Children march in support of D97 referenda

The district has projects around $14 million in cuts if ballot measures fail

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By Michael Romain

Staff Reporter

A few hundred people, mostly current and former District 97 students and their parents, crowded into Scoville Park on Saturday afternoon to show support for the district's two referenda that will appear on the ballot on April 4. 

The first referendum calls for a one percent limiting rate property tax increase that amounts to around $13.3 million that would go toward operating funds to pay for employee salaries, benefits, classroom technology and programs, among other day-to-day expenses. On average taxpayers will see an increase of $74 for every $1,000 they currently pay in property taxes. 

The second referendum calls for the issuance of $57.5 million in school building bonds that would pay for basic maintenance and repair, mandatory life and safety upgrades, classroom modernizations and building expansions at three elementary schools, among other capital expenses. District officials have said that this capital referenda will not increase taxes due to the expiration of bonds that were used to help pay for the construction of Julian and Brooks middle schools in 2002.  

Last month, district officials laid out a worst-case scenario if both referenda fail that entails making at least $14 million in cuts over three years, which would mean the elimination of dozens of teachers, support staff, teacher librarians and most non-essential programming like music, foreign language and art. Many basic building maintenance operations and proposed building expansions and classroom modernization will be put on hold.  

The many past and present D97 students who spoke during the March 18 demonstration expressed anxiety with the proposed cuts and delivered testimonials about the importance of those non-essential programs.  

"My life would not be the same if it weren't for the arts," said Paul Berleman, a Julian 6th grader. "Every day, I look forward to going to school, singing in chorus and going to Bravo afterward."

Josh Czuba, a former Brooks student and current sophomore at Oak Park and River Forest, recalled his first audition with Bravo, the performing arts program at Brooks.

"I walked in and learned so much more in that one moment about being able to work with others to create something incredible," he said. "I learned so much about taking risks, choosing to be a leader and creating positive change in yourself and the people around you."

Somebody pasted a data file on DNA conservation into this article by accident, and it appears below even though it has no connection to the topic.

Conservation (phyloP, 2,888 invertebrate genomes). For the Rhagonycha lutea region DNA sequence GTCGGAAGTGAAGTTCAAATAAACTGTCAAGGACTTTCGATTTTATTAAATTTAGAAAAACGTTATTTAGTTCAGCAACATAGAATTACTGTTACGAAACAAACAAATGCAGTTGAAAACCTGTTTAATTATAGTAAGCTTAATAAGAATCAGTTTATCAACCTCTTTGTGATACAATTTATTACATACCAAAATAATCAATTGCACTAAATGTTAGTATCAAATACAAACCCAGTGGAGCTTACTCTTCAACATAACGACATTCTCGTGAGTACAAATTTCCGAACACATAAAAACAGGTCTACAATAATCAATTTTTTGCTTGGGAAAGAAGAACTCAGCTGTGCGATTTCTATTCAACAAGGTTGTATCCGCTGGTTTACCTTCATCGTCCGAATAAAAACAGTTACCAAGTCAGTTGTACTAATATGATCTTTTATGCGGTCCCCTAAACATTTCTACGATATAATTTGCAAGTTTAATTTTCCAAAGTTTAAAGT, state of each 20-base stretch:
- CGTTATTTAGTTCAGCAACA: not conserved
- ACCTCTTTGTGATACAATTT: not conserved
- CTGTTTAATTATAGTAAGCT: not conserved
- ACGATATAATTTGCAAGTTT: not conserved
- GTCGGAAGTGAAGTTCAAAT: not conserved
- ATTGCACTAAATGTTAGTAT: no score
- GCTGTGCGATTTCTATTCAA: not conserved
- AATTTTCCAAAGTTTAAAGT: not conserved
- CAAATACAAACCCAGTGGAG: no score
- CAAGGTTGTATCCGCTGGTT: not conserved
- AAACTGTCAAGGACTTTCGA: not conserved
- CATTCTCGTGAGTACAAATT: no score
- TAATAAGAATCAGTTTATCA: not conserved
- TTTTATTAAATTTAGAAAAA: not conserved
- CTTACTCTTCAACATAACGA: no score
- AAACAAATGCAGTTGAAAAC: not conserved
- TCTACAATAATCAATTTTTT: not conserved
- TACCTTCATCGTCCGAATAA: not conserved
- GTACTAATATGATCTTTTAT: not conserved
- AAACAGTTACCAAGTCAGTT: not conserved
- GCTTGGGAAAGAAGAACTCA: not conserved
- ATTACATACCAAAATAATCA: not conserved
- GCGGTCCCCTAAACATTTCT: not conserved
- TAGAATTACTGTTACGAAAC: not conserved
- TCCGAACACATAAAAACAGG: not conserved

Emmy Belmont, a 1st grader at Irving, took to an elevated podium to list all of her favorite subjects, many of which district officials say would be cut if the referenda don't pass.

"My favorite classes are Spanish, arts and computer labs," she said. "When I am in middle school, I want to do tap and put on plays. Support our schools."  

After an hour-long rally inside Scoville Park, the crowd walked west on Lake Street and back, chanting, "Whose schools? Our Schools!"  

Jassen Strokosch, a representative with the pro-referendum group Ref Yes, said that the gathering was the result of roughly two weeks of planning by parents and students.  

"It was mainly students and parents, they sort of did this on their own," he said. "It was a sort of grassroots effort that led to this." 

Strokosch said that the district officials, who by law are prohibited from advocating for or against the referendum, had nothing to do with the planning. There were, however, at least two District 97 school board members in attendance — Board Vice President Amy Felton and board member Holly Spurlock.

"The most important reason for the referendum is our kids," said Spurlock, whose daughter attends school in the district. "I am so happy to see all these kids here … It's really important that we're all here making this decision together as a community. We all support public education."


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Kline Maureen  

Posted: March 26th, 2017 10:21 PM If you are looking for some good information, here is an excellent resource.

Bruce Kline  

Posted: March 26th, 2017 1:19 PM

Nick: I chose Evanston because it is considered our "sister" city in terms of ideology, economic diversity, racial diversity, etc. When we seek a comparitor high school (to OPRF) the first school that comes to mind is Evanston HS. Hey it ain't just me, I've seen this done all the time by "officials" seeking apple to apple comparisons. Your point about D65 is thought provoking. And in response I say: "yes you would think, wouldn't you?" Why indeed?